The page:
UK, Ireland visa rules reform calls
A Government minister has called for Britain and Ireland to become a common travel zone like parts of mainland Europe.
Leo Varadkar, Transport Minister, said tourists and business visitors from far flung destinations should not be forced to source one set of travel papers for the UK and a second set to cross the border to the Irish Republic.
"This means that there are real opportunities to attract more high-value, high-spending visitors from rapidly growing economies like Brazil, India, China and Russia to both Britain and Ireland," he said.
Mr Varadkar said Ireland and Britain could become a "mini-Schengen" referring to the 20 countries in mainland Europe signed up to common travel and visa rules.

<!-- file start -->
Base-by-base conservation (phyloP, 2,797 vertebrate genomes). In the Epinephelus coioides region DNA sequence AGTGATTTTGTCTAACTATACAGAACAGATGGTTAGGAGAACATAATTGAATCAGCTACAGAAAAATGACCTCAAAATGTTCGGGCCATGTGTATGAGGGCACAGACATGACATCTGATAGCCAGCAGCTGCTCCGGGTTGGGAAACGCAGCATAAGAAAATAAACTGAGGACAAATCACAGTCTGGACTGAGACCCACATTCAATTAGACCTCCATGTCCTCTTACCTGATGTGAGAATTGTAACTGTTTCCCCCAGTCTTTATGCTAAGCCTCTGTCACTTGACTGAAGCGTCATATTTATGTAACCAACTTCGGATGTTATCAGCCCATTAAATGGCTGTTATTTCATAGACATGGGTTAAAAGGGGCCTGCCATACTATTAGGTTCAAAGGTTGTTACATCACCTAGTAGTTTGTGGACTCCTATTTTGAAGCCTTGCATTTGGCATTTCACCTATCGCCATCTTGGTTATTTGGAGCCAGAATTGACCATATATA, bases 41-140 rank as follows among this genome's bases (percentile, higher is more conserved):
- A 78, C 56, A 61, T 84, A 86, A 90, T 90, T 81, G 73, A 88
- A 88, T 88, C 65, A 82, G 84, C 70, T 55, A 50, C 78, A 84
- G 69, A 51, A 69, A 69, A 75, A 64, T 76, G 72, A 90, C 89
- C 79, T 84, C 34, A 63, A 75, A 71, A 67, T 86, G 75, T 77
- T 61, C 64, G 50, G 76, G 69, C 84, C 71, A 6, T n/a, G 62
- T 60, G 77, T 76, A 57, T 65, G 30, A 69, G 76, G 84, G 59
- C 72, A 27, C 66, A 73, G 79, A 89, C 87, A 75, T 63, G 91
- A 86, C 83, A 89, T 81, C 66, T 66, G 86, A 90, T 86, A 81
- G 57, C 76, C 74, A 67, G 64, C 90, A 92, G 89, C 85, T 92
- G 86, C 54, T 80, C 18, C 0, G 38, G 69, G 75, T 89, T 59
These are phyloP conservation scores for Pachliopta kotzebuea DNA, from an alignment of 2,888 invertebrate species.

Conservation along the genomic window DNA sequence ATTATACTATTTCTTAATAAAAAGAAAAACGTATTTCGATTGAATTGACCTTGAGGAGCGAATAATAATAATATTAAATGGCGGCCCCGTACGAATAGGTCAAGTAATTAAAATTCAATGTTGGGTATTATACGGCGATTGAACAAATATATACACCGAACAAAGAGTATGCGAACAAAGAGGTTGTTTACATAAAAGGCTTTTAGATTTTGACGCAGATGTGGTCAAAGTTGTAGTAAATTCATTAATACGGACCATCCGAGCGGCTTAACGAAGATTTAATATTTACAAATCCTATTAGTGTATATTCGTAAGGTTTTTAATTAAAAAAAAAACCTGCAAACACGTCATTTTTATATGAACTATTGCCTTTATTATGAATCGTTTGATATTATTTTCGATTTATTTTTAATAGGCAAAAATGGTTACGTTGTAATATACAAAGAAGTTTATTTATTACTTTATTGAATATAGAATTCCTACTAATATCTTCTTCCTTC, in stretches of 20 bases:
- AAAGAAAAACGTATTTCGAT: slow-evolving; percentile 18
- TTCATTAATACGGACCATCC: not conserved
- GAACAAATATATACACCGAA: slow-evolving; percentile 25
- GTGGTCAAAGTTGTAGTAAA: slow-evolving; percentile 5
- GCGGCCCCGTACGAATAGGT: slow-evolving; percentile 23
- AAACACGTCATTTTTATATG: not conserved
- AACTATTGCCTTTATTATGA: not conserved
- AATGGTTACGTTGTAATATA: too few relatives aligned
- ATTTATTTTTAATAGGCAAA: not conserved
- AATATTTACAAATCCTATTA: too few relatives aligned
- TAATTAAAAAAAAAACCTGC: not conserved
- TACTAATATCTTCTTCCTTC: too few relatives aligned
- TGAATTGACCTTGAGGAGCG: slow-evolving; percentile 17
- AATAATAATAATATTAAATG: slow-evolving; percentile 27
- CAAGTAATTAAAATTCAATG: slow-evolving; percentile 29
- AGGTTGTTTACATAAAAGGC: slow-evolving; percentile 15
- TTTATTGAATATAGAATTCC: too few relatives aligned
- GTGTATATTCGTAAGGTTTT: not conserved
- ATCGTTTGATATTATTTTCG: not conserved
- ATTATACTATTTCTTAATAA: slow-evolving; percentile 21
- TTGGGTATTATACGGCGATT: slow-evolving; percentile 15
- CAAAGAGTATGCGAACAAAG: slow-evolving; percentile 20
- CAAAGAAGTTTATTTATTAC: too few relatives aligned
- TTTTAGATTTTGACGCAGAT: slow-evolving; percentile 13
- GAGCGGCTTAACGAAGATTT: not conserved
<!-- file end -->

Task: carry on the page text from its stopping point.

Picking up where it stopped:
In Ireland a visa waiver for UK visitors has been extended until the end of October 2016 which allows long-haul travellers to pass in to Ireland without additional travel documents.
"While the visa waiver is a step forward, it should be just that - one step of many to come," he said.
"It makes no sense to me that a tourist flying into Dublin from Dubai needs a separate visa to travel to the Titanic Experience in Belfast and to see the Giants Causeway. And it makes even less sense to the tourist."
Mr Varadkar made the call at the latest meeting of the British Irish Parliamentary Assembly as it sat in Leinster House in Dublin. His idea has been backed by co-chairman Joe McHugh.
Citizens of the UK and Ireland are covered by the Common Travel Zone which allows passport-free movement between all the islands including the Isle of Man and Channel Islands.
The theme of the latest parliamentary assembly, sitting for the first time in the Seanad (Upper House) in Leinster House, was about making business easier between the two countries.